Nutritional Counseling

Consultation and Outreach with a Registered Dietitian

Carbohydrate tolerance and the severity of gastrointestinal symptoms are highly variable among patients diagnosed with Congenital Sucrase-Isomaltase Deficiency (CSID). For this reason, dietary restrictions should be customized for each patient. To ensure a restriction diet meets each individual’s nutritional needs, the patient who still has symptoms while on Sucraid therapy should be referred to a registered dietitian specializing in gastroenterology for diet assessment, education and follow up.

A restriction or elimination diet may be beneficial if a patient still has symptoms after initiating Sucraid therapy.

Eliminating dietary sources of both sucrose and starch may be recommended for only one to two weeks, as such a diet may not be nutritionally complete. After two weeks, sucrose- and starch-containing foods may be systematically added back to the diet while monitoring for gastrointestinal (GI) symptoms.

Getting Started with a Low-Sucrose, Low-Starch Diet

Infant Dietary Guide

Infant Dietary Guide for Individuals Treated with Sucraid

Child Dietary Guide

Child Dietary Guide for Individuals Treated with Sucraid

Adult Dietary Guide

Adult Dietary Guide for Individuals Treated with Sucraid

Dietary Menu

Dietary Menu for Individuals Treated with Sucraid

For More Information and Resources

Call the SucraidASSIST™ Registered Dietitian

Important Safety Information for Sucraid® (sacrosidase) Oral Solution

  • Sucraid may cause a serious allergic reaction. Patients should stop taking Sucraid and get emergency help immediately if any of the following side effects occur: difficulty breathing, wheezing, or swelling of the face. Care should be taken when administering initial doses of Sucraid to observe any signs of acute hypersensitivity reaction.
  • Do not use Sucraid (sacrosidase) Oral Solution with patients known to be hypersensitive to yeast, yeast products, papain, or glycerin (glycerol).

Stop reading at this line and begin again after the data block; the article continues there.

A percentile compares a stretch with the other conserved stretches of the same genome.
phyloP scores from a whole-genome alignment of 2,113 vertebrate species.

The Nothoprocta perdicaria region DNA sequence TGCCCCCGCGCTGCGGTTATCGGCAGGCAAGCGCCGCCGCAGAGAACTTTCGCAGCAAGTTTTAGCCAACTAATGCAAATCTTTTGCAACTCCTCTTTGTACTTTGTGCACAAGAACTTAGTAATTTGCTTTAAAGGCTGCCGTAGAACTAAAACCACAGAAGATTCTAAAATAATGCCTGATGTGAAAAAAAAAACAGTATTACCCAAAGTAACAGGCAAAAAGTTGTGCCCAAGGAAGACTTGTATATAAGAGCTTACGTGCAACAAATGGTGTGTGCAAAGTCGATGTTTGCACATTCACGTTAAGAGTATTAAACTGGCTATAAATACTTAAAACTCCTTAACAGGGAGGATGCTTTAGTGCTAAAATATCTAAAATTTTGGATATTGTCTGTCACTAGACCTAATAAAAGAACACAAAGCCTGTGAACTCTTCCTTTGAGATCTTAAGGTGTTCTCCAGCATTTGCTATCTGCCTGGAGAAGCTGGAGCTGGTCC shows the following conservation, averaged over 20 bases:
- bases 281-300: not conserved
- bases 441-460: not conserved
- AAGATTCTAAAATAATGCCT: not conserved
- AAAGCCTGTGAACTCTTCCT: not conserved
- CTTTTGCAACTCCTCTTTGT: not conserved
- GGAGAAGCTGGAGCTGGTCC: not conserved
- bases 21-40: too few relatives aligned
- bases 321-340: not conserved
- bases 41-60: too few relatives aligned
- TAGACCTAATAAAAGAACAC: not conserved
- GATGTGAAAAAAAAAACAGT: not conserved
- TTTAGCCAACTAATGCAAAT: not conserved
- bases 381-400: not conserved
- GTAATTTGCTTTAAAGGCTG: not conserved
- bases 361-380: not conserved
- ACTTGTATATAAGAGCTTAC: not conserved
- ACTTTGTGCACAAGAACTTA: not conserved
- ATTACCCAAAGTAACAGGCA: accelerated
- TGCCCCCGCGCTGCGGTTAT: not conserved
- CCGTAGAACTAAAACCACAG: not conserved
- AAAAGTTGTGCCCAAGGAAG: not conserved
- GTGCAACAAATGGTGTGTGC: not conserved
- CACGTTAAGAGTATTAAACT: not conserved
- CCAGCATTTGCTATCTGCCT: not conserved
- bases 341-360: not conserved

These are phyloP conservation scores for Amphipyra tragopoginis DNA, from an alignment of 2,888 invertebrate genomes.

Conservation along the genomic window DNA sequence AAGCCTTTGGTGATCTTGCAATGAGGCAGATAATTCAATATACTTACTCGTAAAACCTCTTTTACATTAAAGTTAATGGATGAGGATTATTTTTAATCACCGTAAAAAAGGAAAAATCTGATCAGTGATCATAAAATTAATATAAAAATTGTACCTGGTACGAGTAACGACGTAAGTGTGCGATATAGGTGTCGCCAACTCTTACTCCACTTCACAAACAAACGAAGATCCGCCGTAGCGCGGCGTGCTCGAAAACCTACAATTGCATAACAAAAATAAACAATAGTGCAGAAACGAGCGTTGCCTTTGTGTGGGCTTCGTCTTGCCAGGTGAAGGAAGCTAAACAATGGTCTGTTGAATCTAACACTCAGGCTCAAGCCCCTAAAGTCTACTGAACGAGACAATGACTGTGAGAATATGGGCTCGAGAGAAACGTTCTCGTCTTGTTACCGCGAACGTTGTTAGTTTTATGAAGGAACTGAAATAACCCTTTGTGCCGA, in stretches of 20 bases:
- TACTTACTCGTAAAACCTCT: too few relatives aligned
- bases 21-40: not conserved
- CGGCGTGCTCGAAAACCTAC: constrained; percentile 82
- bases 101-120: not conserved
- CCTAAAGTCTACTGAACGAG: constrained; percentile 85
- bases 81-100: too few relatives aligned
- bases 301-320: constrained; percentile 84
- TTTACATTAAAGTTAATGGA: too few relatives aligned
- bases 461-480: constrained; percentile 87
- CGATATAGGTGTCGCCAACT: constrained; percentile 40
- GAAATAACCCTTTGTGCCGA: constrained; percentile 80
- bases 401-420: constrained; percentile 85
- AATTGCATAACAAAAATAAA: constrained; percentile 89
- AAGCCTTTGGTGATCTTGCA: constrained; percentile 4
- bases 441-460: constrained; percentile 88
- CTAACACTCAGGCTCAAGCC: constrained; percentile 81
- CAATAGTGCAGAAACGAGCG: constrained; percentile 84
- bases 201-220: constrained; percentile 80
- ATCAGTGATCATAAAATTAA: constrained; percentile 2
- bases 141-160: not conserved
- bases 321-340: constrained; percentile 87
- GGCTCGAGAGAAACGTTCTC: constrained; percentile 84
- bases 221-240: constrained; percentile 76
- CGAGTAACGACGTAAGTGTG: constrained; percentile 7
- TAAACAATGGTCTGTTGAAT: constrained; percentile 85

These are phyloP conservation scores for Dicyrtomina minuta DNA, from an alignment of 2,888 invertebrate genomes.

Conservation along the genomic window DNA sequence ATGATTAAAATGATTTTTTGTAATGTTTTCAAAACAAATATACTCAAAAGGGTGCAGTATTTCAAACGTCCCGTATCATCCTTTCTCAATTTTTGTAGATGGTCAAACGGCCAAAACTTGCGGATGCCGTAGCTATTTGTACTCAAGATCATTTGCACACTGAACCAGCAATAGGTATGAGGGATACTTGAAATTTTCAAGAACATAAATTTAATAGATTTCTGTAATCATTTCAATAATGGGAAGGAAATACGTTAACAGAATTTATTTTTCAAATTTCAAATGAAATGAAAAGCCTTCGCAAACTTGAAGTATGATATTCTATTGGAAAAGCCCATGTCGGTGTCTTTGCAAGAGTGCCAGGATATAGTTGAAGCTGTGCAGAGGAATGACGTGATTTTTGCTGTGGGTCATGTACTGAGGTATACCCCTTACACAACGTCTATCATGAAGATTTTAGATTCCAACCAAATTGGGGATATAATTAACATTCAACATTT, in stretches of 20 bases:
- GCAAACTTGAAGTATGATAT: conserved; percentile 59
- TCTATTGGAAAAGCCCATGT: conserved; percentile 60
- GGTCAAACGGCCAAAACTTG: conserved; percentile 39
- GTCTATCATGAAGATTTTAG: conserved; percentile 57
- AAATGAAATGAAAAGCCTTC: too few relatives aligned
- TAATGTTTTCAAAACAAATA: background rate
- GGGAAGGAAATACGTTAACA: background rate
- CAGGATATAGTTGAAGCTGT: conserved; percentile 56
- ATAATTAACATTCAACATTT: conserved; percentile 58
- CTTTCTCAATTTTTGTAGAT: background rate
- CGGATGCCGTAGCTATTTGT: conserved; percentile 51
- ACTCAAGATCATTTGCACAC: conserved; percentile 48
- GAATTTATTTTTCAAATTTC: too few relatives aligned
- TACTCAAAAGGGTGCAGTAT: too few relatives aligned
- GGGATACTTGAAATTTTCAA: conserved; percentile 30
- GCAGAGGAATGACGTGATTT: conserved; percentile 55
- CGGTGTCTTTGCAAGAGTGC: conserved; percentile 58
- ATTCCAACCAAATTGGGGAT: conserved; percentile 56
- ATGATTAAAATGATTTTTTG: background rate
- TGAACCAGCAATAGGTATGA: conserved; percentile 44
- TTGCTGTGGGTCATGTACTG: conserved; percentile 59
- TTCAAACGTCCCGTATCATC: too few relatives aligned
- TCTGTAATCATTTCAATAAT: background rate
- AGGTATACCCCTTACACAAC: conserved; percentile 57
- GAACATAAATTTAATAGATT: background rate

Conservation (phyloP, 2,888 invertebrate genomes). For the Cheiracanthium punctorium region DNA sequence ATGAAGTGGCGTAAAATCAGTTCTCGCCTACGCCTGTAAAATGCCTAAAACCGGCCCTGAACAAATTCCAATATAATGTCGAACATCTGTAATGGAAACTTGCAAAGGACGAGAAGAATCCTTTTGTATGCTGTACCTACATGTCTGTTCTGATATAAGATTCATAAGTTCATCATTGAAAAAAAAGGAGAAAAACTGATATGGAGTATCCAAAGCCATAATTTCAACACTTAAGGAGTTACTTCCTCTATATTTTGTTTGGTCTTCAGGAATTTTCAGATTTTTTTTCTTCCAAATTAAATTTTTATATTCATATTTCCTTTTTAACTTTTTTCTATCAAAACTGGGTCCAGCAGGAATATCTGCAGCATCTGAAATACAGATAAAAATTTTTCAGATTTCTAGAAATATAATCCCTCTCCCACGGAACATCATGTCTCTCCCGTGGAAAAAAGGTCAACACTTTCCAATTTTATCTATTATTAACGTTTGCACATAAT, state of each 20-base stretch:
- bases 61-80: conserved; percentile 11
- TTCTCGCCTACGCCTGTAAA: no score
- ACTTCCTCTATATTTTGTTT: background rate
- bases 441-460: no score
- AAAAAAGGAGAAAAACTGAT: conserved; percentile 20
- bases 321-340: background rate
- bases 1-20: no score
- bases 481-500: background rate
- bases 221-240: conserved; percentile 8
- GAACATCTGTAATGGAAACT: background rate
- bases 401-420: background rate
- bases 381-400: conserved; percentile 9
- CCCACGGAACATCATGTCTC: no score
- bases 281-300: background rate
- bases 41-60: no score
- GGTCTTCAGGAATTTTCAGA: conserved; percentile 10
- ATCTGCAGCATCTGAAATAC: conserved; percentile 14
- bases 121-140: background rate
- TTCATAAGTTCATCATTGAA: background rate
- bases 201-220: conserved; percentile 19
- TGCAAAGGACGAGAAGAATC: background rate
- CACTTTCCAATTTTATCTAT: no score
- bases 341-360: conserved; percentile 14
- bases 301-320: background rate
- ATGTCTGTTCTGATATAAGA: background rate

• Although Sucraid provides replacement therapy for the deficient sucrase, it does not provide specific replacement therapy for the deficient isomaltase.
  • Adverse reactions as a result of taking Sucraid may include worse abdominal pain, vomiting, nausea, diarrhea, constipation, difficulty sleeping, headache, nervousness, and dehydration.
  • Before prescribing Sucraid to diabetic patients, the physician should consider that Sucraid will enable sucrose hydrolysis and the absorption of those hydrolysis products, glucose and fructose.
  • The effects of Sucraid have not been evaluated in patients with secondary (acquired) disaccharidase deficiency.
  • DO NOT HEAT SOLUTIONS CONTAINING SUCRAID. Do not put Sucraid in warm or hot fluids. Do not reconstitute or consume Sucraid with fruit juice since the acidity of the juice may reduce the enzyme activity of Sucraid. Half of the reconstituted Sucraid should be taken at the beginning of the meal or snack and the other half during the meal or snack.
  • Sucraid should be refrigerated at 36°F-46°F (2°C-8°C) and should be protected from heat and light.


Sucraid®(sacrosidase) Oral Solution is an enzyme replacement therapy for the treatment of genetically determined sucrase deficiency, which is part of Congenital Sucrase-Isomaltase Deficiency (CSID).